1. Introduction

1.1 Statement of the problem

Cardiovascular disease (CVD) is the main cause of mortality and a leading cause of disability among men and women in the United States (US). The most recent statistics show that CVD accounted for 32.8% (almost 812,000) of all US deaths [1]. This implies that more than 2200 Americans die of CVD each day, or that one death from CVD occurs almost every 40 seconds. Each year, nearly 800,000 Americans experience a new myocardial infarction (MI) and approximately the same number experience a new or recurrent stroke [1]. CVD is present in approximately one-third of all US adults and imposes a large financial burden, which was estimated at $448.5 billion in 2008 [2]. The majority of cardiovascular (CV) events are not limited to the elderly; approximately 150,000 Americans aged 65 years or older died of CVD in 2008 and 33% of CVD deaths occurred in those greater than 75 years. Fifty percent of annual major coronary events are recidivistic and of these, fifty percent are fatal [3]. A continual increase in the prevalence and costs of CVD has been projected as far as 2030 [4]. With these compelling statistics as a backdrop, the purpose of this article is to describe the DIRECT program, identify the gaps in current guidelines and then describe the process by which the DIRECT program was tested with a group of practicing nurse practitioners.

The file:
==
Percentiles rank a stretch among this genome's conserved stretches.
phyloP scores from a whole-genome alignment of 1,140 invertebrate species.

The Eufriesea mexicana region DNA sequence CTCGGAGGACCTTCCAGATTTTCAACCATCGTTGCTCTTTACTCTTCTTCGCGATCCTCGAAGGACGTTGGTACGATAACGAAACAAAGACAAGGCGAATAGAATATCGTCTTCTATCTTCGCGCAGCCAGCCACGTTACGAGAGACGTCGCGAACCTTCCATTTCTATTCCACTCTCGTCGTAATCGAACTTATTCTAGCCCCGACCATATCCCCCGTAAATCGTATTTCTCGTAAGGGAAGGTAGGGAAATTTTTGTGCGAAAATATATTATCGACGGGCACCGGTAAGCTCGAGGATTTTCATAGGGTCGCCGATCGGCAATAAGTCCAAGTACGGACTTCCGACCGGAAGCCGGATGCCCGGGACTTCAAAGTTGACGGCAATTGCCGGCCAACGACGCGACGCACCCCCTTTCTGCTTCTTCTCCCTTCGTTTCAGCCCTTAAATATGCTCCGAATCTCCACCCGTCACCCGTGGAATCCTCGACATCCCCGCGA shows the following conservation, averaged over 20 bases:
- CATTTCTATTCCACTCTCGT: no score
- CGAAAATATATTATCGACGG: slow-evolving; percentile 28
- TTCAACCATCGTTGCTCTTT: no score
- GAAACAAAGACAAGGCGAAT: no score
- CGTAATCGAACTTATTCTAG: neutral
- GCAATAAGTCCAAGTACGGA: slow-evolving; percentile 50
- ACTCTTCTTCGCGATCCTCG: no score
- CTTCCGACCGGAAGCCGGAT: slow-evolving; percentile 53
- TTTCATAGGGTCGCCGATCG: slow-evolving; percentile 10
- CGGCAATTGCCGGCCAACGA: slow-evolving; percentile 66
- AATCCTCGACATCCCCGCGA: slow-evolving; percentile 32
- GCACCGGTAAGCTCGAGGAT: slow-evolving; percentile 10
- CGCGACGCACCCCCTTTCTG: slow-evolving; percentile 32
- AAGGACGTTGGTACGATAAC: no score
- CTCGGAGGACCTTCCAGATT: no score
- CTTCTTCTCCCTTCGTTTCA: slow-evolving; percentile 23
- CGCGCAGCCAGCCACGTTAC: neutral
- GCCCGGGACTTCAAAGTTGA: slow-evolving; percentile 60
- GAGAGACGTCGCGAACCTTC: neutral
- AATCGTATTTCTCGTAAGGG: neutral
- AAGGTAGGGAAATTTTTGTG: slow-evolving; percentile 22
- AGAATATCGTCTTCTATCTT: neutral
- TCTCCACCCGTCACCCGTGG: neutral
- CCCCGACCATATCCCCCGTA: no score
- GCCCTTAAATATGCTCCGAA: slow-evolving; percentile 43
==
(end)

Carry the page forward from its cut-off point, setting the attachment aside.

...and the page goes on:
1.2 Atherosclerosis is initially a silent condition

Although the guidelines for treatment are based on risk factor paradigms, plaque in the artery wall is the actual culprit of vascular events [5].The natural progression of vascular disease (atherosclerotic disease) can potentially begin in early adolescence as fatty streaks within the artery wall [6].At the same time, it is important to realize that atherosclerosis and CVD are not inevitable consequences of aging and there are opportunities to intervene early in the disease state and halt the progression of atherosclerosis [7].Gradual, oftensilent expansion of these lesions may eventually limit blood flow in the arteries [8]. However, such slow growing stenotic lesions are not typically the cause of acute CV events; rather, either rupture or erosion of the endothelium overlying an atheroma leads to a thrombus [9].